a new context for the communal production, appropriation and distribution of critical knowledge

Tuesday, July 31, 2007

Through A Glass Darkly

A few days ago, at a table, where ymM was also sitting, I dared to argue... it was a small gathering of four of us after having watched Cuaron's recent "Children of Men"; we were, you know, chatting on film and philosophy (how the latter shall be handled in the former), strangely lost somewhere around the discussion on the decadent environment in Turkey... Anyway, there, under these utterly hollow circumstances, in front of everybody, I dared to argue that Bergman is, to put it politely, not as important as people usually consider him to be.

Of course, it was just for the sake of provocation but the whole thing failed. No one at the table took me seriously, and the chat went on. Monsieur F., sipping his cold white wine, explained us why Turkey will soon turn into South Africa. Mobs will shot "blacks" on streets. We did not oppose, it was too late and too mellow, and too hot.

After two days, Bergman died. I cannot imagine a more terrible position that a self-proclaimed cinephile can put himself into.

But there is more.

After years of deferral, resistance to the urge of swallowing his filmography wildly, I had finally given up, the day before this small gathering, I watched "Smiles of a Summer Night" after breakfast, "Wild Strawberries" in the afternoon, with tea and biscuits, and finally "Seventh Seal", as it deserves, just before midnight. When I went to bed, completely baffled, it was different, i was able to say to Salkim. Dreyer, Tarkovsky, something; but different. Then during the weekend, we watched "Through a Glass Darkly" and "Winter Light" (the first two films of his famous trilogy; "Silence" which I haven't seen yet, is the last part). He was still alive then and we were falling in love with him. And he died.


Two personal reasons why I finally decided to "go back" to Bergman --you always have this bizarre "feeling", even if you haven't seen one minute of his films before, that you have to know his films if you want to think seriously on cinema-- were his constant engagement with the question of God (not "existing" yet always somewhere there) and that he chose the life of solitary artist, on a small island off coast of Sweden (Faro, which I believe he discovered for "Through a Glass Darkly").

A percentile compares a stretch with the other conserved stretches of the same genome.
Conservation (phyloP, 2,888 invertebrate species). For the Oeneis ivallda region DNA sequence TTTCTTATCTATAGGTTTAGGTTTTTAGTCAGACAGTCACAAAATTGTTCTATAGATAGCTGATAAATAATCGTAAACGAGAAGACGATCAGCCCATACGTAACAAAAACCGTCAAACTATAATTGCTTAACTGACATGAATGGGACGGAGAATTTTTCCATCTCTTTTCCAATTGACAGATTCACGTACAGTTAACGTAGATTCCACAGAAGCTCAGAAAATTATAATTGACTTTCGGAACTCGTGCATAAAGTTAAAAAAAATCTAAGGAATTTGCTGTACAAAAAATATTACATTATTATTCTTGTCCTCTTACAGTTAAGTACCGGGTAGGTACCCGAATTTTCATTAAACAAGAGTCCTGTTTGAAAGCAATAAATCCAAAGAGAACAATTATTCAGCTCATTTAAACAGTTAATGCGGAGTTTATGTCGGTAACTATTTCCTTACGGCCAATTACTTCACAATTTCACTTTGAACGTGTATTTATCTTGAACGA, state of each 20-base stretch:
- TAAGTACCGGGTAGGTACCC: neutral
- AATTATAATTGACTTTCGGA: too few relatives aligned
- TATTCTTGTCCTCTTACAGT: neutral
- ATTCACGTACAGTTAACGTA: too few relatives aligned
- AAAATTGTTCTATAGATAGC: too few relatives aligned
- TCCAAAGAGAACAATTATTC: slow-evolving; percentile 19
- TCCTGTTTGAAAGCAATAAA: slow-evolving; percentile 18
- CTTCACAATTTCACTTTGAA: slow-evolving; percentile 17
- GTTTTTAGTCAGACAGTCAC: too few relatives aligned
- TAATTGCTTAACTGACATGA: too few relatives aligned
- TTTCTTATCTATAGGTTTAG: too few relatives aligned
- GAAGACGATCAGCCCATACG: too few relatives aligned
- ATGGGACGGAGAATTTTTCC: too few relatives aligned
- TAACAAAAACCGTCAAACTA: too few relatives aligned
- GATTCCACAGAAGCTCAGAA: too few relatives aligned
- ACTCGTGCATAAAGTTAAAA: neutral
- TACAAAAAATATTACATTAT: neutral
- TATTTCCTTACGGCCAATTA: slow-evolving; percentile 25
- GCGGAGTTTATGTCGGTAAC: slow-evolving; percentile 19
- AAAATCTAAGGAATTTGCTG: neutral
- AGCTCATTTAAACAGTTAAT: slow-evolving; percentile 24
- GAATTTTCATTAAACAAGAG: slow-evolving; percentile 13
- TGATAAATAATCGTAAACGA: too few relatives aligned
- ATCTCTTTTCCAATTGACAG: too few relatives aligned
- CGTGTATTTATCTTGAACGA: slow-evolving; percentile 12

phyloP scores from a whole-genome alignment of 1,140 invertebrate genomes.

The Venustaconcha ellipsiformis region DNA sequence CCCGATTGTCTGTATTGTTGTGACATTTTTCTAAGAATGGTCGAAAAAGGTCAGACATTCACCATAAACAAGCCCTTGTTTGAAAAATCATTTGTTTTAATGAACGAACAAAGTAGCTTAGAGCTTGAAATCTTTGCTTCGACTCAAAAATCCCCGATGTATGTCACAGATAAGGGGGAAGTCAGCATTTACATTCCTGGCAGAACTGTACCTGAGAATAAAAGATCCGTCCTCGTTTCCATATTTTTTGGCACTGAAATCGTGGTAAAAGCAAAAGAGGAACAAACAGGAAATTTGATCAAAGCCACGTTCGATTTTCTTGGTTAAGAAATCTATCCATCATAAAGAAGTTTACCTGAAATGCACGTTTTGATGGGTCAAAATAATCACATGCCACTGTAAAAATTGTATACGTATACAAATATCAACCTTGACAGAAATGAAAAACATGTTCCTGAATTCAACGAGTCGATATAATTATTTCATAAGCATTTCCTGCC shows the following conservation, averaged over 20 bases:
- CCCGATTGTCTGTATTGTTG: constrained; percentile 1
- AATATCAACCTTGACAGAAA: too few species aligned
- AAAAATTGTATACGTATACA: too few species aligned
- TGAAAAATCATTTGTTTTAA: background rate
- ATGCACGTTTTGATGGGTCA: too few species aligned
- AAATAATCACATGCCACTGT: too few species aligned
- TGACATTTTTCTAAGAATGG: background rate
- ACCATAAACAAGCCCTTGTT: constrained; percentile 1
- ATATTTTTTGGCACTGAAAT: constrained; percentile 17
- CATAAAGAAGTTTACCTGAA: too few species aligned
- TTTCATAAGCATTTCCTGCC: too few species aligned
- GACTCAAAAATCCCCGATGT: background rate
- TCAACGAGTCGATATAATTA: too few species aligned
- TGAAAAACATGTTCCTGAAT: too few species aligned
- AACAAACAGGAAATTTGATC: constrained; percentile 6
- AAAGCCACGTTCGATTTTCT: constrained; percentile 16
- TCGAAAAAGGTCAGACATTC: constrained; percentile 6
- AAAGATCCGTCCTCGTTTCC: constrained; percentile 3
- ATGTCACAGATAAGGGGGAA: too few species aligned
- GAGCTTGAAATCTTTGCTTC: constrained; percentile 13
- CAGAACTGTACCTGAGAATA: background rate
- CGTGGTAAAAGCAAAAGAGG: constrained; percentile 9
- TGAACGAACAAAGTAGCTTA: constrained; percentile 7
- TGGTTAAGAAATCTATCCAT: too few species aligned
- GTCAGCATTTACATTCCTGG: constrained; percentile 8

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Sunday, July 29, 2007

humiliating work and the law

i'm trying to think through some issues raised by wilson v. monarch paper co., 939 f.2d 1138 (5th cir. 1991) and similar cases. in this case, a jury found, and the court system upheld on appeal, that the vice president of a company was entitled to millions of dollars in compensation for intentional infliction of emotional distress after being demoted to warehouse janitor. this raises many questions and thoughts that i'd like to explore on an ongoing basis. for now i'll put things in point form, since my thoughts are scattered.

- intentional infliction of emotional distress is not an easy kind of case to win, because the standards for abuse are pretty high. in wilson, the required standard was that the offending conduct (i.e. demoting wilson to janitor) be so outrageous that civilized society should not tolerate it.

- how widespread is the attitude that it is humiliating to be a janitor? do janitors think so? if not, are they simply in denial, or was the jury wrong?

- or is it a situation where the jury believed that the humiliation is not a general social fact but is particular to the former vice president, either because of his idiosyncratic personal beliefs or because of the beliefs prevalent in his social class? it seems unlikely that a jury would find IIED and a judge would uphold it based on beliefs particular to an individual or class, unless it is a class belief shared by the judge and the majority of the jury. not to mention the appellate panel of judges that upheld the finding.

- just what is it, anyway, that makes it humiliating for someone to be a janitor? are the factors purely social or is there something innate to humans that makes such work inherently humiliating?

- if, as i assume, the humiliation of being a janitor is entirely or primarily a social fact, why is such a social fact constructed? and why is a remedy for this humiliation offered in the narrow circumstances of executive demotion, but not in the broader setting of a society that assigns some people humiliating jobs on a career basis? in other words, how does the view that civilized society cannot tolerate the demotion of an executive to janitor reconcile with the fact that the same (presumably) civilized society assigns many people to be career janitors? what does this tell us about the relationship between law and society?

- all this assumes that what the jury found to be humiliating was the job itself, not, say, the fact that the person was forcibly transferred from one job to another, or the fact that someone was removed from a lucrative job. this seems to be borne out: we can safely assume that no jury would find emotional distress for someone who was transferred from janitor to VP, if the judge even allowed the case to proceed to a jury; and the law makes it perfectly permissible to fire a high-level employee for no good reason - certainly it's not considered outrageous conduct.